Legal challenges to the public-private partnership model can also be a significant risk to any project and should be considered and thoroughly evaluated early on in the project development process. Like traditionally procured projects, legal challenges have the potential to delay projects, impose mitigation requirements, or alter other fundamental aspects of the project. Such an outcome becomes even more significant in a public-private partnership context because of its impact on complex project financing arrangements with multiple debt and equity parties. Legal challenges to P3 projects may include challenges based on public interest grounds, challenges to the procurement of the project and its compliance with the jurisdiction’s P3 enabling statute, or challenges relating to the environmental impacts of the project.[8]

A recent example of how a legal challenge can disrupt a P3project comes from the Commonwealth of Virginia where, in Danny Meeks, et al. v. Virginia Department of Transportation, et al., a state circuit court held that proposed tolls and certain terms of the partnership agreement for a $2.1 billion river crossing project were unconstitutional. The circuit court held that the agreement between the state’s private partner, Elizabeth River Crossings LLC, and the Virginia Department of Transportation (VDOT) violated the Virginia Constitution because, inter alia, toll setting and collection constituted a non-delegable legislative function. The anticipated toll revenues from this project were, of course, a significant part of the capital stack for the project which included $664 million of private activity bonds and a $422 million federal loan under the Transportation Infrastructure Finance Innovation Act.[9]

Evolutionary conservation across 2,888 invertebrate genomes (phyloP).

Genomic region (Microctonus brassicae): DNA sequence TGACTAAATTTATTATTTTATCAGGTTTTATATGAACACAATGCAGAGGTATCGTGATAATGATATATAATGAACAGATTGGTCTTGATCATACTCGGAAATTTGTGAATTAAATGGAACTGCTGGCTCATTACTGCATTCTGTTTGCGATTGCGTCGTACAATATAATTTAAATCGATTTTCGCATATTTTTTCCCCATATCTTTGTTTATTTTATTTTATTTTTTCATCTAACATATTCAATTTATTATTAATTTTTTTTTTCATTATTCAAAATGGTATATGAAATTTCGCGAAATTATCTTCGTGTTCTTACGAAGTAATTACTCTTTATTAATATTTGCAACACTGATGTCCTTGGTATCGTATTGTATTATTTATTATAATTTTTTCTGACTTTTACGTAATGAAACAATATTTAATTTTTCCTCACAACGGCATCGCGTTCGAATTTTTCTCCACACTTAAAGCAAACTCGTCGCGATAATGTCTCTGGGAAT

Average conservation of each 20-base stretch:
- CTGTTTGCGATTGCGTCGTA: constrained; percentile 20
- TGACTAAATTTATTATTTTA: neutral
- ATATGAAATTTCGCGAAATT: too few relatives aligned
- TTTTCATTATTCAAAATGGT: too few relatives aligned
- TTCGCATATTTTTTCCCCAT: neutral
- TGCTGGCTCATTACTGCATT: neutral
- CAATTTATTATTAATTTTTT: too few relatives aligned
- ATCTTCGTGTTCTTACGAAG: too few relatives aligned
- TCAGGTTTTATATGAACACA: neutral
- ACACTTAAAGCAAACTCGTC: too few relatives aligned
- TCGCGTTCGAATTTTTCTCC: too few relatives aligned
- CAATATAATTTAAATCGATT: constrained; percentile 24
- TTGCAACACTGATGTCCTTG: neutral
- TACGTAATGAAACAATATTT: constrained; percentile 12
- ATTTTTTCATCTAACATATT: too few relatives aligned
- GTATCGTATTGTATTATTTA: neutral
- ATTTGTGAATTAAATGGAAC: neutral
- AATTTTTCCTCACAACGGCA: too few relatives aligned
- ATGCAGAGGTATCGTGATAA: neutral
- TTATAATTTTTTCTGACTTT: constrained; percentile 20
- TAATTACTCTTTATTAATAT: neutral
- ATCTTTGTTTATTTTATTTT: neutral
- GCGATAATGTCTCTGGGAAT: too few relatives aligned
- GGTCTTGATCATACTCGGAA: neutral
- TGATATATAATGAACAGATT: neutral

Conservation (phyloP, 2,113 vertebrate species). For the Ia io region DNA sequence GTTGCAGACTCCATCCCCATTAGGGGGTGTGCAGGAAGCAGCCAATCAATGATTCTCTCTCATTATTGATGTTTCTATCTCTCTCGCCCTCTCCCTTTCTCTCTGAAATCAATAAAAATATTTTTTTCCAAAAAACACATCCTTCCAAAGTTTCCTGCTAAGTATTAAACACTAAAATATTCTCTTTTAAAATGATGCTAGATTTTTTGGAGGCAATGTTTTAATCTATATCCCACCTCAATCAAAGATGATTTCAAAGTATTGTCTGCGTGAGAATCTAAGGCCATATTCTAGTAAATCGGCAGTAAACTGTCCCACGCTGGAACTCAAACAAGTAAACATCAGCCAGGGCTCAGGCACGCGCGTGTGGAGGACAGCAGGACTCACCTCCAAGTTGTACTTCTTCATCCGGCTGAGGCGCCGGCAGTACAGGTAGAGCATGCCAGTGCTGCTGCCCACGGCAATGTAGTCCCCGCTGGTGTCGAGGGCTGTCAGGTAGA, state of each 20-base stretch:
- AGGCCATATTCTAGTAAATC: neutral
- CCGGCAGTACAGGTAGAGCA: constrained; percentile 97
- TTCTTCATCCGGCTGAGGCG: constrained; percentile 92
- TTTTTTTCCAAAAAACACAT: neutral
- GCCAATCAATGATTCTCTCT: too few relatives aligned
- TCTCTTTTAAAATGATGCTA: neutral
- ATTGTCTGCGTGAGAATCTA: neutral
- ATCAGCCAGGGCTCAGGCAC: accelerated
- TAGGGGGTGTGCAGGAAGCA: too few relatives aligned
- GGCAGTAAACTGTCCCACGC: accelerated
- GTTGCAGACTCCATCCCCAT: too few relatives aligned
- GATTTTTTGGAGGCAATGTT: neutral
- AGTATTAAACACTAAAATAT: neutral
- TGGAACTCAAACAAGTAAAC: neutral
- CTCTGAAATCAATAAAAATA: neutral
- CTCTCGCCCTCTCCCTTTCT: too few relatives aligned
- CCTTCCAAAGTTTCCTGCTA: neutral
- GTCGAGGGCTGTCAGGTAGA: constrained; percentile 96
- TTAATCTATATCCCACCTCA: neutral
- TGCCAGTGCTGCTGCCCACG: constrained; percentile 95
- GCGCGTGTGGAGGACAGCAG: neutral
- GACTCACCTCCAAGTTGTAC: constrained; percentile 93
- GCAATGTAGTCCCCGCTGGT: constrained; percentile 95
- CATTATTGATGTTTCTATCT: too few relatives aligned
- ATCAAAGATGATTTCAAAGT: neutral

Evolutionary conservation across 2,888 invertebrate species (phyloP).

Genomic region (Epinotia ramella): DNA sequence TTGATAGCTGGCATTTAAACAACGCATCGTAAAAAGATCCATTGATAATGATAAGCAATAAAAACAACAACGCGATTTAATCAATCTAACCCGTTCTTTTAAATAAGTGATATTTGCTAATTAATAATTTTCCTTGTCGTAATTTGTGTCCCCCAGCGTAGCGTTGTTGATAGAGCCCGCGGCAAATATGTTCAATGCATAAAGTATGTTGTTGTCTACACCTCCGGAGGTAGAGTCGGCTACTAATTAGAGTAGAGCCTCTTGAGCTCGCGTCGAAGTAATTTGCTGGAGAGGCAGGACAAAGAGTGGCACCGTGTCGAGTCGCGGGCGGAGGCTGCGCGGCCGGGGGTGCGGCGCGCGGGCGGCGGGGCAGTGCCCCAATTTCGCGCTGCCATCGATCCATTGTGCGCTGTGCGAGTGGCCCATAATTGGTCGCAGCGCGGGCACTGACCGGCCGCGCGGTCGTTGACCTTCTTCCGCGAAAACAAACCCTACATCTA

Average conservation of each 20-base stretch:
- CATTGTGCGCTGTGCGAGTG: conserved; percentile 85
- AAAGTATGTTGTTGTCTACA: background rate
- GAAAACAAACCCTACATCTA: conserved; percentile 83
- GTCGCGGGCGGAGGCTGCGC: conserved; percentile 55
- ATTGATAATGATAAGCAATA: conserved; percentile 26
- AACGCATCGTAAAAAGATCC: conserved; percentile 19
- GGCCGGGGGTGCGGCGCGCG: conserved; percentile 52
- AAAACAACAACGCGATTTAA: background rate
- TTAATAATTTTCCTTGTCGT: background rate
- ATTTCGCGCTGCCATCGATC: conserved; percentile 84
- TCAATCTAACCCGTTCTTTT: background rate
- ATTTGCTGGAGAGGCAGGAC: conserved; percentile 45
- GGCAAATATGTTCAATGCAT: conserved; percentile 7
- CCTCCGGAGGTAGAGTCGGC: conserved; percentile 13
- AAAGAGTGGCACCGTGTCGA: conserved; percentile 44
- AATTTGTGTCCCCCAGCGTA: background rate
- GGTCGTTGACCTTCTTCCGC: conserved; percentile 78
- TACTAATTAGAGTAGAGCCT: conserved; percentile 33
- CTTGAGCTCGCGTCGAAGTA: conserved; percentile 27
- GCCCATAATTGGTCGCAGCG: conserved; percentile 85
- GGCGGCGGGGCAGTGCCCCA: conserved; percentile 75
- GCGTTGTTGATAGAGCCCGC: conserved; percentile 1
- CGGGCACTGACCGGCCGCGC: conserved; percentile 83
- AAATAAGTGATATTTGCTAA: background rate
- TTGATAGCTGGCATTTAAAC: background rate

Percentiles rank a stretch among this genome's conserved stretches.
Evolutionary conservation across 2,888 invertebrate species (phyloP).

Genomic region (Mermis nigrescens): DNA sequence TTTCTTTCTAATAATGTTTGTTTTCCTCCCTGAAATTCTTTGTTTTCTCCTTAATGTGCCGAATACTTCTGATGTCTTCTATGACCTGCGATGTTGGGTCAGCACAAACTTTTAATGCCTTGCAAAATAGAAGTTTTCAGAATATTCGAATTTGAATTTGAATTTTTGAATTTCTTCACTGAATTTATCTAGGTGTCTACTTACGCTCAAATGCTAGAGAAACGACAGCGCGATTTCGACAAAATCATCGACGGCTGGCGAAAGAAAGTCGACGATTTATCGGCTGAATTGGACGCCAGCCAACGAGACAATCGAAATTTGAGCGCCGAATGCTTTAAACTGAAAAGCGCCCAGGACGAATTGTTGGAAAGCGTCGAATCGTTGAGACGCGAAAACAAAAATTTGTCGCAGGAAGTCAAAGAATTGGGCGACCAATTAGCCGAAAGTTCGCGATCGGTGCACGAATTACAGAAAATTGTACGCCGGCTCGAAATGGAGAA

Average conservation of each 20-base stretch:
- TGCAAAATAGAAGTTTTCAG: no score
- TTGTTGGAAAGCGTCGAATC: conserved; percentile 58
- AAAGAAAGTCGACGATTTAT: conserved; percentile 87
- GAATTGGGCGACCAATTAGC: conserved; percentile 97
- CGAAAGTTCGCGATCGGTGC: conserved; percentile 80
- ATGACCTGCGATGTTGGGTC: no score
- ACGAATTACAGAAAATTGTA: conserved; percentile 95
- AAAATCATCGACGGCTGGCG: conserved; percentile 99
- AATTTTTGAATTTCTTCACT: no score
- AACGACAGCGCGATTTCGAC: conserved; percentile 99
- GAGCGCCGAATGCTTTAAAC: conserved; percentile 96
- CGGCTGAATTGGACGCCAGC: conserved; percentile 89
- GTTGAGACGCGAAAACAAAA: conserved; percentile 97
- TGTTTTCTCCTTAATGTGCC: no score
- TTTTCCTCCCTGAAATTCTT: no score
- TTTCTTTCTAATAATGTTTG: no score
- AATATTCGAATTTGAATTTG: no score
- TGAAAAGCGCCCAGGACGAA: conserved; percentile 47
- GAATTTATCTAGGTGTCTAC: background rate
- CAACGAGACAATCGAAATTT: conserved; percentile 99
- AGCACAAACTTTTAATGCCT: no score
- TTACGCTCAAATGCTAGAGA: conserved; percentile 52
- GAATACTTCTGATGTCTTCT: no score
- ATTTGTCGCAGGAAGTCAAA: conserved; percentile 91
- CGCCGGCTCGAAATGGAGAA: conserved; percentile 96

In addition to the legality of the toll setting and collection scheme, opponents of the Elizabeth River Crossings Project argued that VDOT had no authority, either under PPTA or any other applicable law, to execute a partnership agreement that contained provisions compensating the private partner in the event competing facilities were constructed or taxes imposed on toll revenue—two provisions that were part of the 58-year concession agreement executed in connection with the Elizabeth Crossings project. The Meeks decision was overturned on appeal but it created significant uncertainty for the project at a critical time in the project development process. Other states are likely to see close scrutiny of public private partnerships and legal challenges.